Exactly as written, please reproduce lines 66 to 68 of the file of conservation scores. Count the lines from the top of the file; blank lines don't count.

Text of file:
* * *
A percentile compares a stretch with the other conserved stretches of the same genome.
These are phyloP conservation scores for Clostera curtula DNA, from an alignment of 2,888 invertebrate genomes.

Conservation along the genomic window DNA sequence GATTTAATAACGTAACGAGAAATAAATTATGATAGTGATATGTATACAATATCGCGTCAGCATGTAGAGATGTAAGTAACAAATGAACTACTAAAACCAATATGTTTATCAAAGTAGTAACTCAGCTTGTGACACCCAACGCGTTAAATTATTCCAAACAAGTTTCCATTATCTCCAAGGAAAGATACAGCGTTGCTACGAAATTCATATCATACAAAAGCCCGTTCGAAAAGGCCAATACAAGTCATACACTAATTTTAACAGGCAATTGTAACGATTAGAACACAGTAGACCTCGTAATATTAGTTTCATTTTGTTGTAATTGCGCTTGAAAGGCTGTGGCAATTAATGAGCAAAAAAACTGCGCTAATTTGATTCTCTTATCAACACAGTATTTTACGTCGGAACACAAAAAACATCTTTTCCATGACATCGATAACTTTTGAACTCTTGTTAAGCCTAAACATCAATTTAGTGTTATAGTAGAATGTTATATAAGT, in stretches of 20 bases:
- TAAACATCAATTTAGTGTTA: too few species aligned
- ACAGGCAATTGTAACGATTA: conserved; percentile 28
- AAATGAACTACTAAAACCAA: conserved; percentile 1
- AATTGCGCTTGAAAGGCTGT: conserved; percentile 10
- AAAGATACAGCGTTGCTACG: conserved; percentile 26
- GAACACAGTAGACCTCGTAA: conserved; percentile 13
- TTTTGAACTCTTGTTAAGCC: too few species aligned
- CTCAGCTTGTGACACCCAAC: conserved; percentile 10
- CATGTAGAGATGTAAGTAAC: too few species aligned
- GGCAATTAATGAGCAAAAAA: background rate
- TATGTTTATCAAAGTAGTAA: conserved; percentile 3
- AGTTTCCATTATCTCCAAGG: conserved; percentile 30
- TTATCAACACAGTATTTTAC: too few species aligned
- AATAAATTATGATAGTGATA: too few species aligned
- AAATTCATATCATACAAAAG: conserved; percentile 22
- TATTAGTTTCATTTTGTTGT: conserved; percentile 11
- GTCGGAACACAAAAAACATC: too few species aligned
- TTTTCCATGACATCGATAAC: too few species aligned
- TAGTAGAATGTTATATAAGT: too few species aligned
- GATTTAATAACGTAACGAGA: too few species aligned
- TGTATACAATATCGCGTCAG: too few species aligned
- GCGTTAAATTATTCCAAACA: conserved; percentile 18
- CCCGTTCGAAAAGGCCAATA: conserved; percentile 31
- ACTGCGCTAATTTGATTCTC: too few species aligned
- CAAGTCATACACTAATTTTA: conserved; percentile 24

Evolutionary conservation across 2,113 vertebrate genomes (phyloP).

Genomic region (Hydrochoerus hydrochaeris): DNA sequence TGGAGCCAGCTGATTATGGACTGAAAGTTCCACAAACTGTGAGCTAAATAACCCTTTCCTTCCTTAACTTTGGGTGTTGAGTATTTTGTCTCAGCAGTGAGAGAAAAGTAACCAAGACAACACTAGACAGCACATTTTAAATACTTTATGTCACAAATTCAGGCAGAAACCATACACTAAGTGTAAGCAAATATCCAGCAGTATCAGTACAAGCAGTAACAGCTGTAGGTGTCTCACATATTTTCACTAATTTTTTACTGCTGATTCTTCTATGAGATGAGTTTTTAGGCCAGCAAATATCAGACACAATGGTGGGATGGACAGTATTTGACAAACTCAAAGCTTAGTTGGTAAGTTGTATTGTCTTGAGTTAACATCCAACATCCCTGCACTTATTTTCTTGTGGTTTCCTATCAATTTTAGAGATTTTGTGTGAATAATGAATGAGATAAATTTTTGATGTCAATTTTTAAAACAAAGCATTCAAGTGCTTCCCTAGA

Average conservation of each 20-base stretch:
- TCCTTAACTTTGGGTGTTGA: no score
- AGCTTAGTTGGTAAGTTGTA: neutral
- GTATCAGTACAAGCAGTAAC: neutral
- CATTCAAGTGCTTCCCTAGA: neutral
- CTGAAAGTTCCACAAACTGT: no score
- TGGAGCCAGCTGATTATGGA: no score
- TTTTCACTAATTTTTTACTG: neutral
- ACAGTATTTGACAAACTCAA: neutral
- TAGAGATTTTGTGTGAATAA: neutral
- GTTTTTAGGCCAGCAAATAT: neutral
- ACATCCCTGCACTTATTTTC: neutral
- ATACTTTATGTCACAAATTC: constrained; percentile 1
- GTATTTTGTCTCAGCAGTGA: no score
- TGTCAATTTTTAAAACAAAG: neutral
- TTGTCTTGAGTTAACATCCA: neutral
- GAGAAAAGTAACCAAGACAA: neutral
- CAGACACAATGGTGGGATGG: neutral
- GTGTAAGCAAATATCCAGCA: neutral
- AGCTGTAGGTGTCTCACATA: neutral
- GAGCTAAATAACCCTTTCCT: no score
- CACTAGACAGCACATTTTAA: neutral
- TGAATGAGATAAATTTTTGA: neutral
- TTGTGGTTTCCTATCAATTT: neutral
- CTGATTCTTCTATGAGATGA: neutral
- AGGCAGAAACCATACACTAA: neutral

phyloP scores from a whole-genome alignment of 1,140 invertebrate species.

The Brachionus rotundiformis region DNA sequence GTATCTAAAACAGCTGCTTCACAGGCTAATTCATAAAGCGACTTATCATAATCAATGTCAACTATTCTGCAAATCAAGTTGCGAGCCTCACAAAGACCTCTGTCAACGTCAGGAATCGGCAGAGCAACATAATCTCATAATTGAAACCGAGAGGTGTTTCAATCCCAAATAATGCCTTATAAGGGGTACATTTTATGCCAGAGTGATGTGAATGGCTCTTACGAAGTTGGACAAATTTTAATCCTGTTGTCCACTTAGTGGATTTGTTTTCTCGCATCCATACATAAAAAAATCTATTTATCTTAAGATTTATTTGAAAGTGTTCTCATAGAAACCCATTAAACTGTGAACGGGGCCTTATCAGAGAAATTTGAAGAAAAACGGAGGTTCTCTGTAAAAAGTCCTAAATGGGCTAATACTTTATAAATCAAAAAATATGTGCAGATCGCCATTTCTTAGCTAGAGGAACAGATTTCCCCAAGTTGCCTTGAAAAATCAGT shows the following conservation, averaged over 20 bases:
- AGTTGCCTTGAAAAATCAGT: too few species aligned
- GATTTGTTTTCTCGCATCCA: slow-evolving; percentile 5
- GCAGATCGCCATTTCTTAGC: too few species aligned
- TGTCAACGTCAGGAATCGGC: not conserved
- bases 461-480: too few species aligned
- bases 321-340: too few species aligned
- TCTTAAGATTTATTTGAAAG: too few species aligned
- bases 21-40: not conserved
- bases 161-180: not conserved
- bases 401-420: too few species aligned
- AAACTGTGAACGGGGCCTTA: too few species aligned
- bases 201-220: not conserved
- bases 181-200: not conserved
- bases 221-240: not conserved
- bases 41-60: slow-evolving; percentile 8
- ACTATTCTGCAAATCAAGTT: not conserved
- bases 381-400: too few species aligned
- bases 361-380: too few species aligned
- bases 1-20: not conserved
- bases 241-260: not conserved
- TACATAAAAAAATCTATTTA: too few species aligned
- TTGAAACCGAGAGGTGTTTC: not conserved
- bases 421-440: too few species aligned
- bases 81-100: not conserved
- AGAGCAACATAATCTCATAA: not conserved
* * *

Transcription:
- bases 21-40: not conserved
- bases 161-180: not conserved
- bases 401-420: too few species aligned